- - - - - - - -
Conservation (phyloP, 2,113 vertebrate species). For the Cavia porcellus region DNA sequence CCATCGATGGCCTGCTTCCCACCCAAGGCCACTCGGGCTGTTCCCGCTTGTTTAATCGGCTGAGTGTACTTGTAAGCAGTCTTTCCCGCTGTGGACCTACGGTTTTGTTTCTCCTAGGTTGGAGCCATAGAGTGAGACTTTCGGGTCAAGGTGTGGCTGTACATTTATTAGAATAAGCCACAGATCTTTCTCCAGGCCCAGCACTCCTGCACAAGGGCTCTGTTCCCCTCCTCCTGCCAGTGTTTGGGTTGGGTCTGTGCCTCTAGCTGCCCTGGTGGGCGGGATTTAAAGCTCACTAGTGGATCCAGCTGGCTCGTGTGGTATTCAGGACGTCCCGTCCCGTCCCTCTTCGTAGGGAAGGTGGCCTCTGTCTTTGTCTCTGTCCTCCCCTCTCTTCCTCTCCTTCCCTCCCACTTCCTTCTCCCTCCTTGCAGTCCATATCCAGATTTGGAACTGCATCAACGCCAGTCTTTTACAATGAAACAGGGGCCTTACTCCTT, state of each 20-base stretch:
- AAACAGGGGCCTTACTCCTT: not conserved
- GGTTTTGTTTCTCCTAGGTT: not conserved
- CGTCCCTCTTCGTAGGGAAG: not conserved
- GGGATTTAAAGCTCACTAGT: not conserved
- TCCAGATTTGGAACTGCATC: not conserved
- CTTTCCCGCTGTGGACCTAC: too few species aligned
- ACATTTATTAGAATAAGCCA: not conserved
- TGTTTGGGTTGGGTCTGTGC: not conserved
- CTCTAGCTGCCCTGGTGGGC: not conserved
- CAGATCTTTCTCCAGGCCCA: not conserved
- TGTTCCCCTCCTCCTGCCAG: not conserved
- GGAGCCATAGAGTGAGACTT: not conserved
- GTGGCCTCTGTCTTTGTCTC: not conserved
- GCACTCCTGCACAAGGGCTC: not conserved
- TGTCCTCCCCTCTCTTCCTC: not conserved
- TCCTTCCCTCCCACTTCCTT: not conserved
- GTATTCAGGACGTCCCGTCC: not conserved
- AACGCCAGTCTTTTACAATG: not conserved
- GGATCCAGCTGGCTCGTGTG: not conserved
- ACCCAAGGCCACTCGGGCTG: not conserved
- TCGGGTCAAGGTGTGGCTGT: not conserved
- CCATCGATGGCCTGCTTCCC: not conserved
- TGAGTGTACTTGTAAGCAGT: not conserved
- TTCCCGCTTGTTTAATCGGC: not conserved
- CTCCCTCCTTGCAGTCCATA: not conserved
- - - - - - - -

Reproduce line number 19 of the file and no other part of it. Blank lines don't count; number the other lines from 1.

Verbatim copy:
- AACGCCAGTCTTTTACAATG: not conserved